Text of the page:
April 22, 2020 will mark the 50th anniversary of Earth Day. Across the globe, countries are committing to climate protection. Similarly, many steps can be taken on a local level to reduce one’s carbon footprint. There are plenty of weekend projects that can be done with immediate ease or over the weekend. These projects can improve a home’s energy efficiency, reducing the carbon footprint and saving money.
Low Hanging Fruit
Start by replacing incandescent bulbs with compact fluorescent (CFL) bulbs. ENERGY STAR estimates CFL’s use 70-90% less energy and can save you $30-80 in energy bills over the bulb’s lifetime.
Touch your hot water heater. Is it warm to the touch? If the answers are yes you should add an insulating blanket to prevent heat loss. Just like insulating your walls or roof, insulating your hot water tank is an easy and inexpensive way to improve energy efficiency and save you money each month. A new tank is likely already insulated. An older hot water tank, check to see if it has insulation with an R-value of at least 24. If not, consider insulating your water tank, which could reduce standby heat losses by 25%–45% and save you about 7%–16% in water heating costs—and should pay for itself in about a year. You can find pre-cut jackets or blankets available from around $20. Some utility companies may even offer rebates for insulating the heater and don’t forget to add foam sleeves or insulating tape around hot water lines while you’re down there.
Most homes come standard with a programmable thermostat, but if not, a quick replacement will ensure you aren’t heating or cooling a house no one is in. Installing a programmable thermostat allows you to automatically adjust temperatures to minimize the amount of heating and cooling you need. Many products now allow you to control them remotely from your smartphone as well.
For the Weekend
Pay attention to your outlets as each outlet in your home allows a little treated air to escape into the walls. “For just 10 cents apiece you can put precut foam gaskets behind each outlet to stop leaks. Simply fit the gasket over the opening and replace the cover. For outlets along exterior walls (especially ones you don’t use often) consider adding a child-safety plug to completely block air exchange”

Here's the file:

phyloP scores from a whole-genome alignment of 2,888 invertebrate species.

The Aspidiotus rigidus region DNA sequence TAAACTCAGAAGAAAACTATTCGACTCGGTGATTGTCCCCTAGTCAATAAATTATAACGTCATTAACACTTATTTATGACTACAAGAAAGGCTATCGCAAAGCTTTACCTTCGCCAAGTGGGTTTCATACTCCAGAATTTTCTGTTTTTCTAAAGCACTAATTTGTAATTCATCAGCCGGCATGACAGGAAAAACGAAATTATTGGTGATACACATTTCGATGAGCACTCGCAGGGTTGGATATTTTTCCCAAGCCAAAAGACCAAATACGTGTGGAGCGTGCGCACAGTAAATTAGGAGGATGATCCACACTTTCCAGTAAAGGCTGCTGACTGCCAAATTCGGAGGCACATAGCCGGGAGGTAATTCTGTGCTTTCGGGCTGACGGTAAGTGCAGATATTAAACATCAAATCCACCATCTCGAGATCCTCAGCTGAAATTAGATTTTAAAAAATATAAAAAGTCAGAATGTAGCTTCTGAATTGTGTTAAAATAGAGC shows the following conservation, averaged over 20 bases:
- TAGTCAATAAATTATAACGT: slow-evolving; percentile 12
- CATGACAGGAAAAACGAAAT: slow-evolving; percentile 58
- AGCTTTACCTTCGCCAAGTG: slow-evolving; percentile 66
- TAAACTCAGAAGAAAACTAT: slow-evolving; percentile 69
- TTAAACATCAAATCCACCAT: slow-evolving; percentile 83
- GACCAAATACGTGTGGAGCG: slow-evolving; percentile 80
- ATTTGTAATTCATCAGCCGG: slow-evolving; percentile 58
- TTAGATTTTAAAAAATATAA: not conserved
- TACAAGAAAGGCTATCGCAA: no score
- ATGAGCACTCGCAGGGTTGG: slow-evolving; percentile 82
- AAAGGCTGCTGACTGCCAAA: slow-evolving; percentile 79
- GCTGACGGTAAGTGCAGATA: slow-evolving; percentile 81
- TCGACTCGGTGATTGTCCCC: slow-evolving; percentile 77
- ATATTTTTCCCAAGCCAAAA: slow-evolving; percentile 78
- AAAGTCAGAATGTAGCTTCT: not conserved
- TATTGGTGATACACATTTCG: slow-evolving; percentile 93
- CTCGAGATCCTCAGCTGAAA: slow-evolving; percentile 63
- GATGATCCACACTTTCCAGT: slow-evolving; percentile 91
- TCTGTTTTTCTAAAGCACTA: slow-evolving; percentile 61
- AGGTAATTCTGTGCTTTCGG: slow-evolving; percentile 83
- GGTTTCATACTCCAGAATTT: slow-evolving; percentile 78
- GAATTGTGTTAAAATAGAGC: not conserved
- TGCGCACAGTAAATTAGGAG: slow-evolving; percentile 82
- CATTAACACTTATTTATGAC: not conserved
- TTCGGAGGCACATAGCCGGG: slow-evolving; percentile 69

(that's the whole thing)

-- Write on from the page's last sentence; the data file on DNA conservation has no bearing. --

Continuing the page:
Consider installing exterior storm windows with Low-E coating. This installation is one of the most cost-effective solutions. They’re easy to install and cost a fraction of replacement windows. Low-E windows are coated with an ultra-thin, virtually invisible layer of metal that ‘reflect infrared heat back into the home. Therefore, this coating improves the window’s insulation ability, in turn lowering your heating and cooling costs. On average, low-e storm windows can save you 12%–33% in heating and cooling costs. This equates to $120–$330 in annual savings, assuming a $1,000 annual heating/cooling bill.’
Finally, in addition to replacing your lighting with CFL or LED bulbs, consider adding a programmable lighting system. Many programs can monitor energy use of outlets and switches and consumption is view-able via an app. In addition to saving money on utility bills, some insurance providers offer incentives for installing smart home devices.
In conclusion, as technology continues to evolve, opportunities present themselves to improve on the efficiency of your home. This will save money with lower energy use, but can also increase the value of your home. If you have questions on the types of adjusts and upgrades that can add value, contact Karen Cannon Realtors for suggestions.
energy.gov – cited source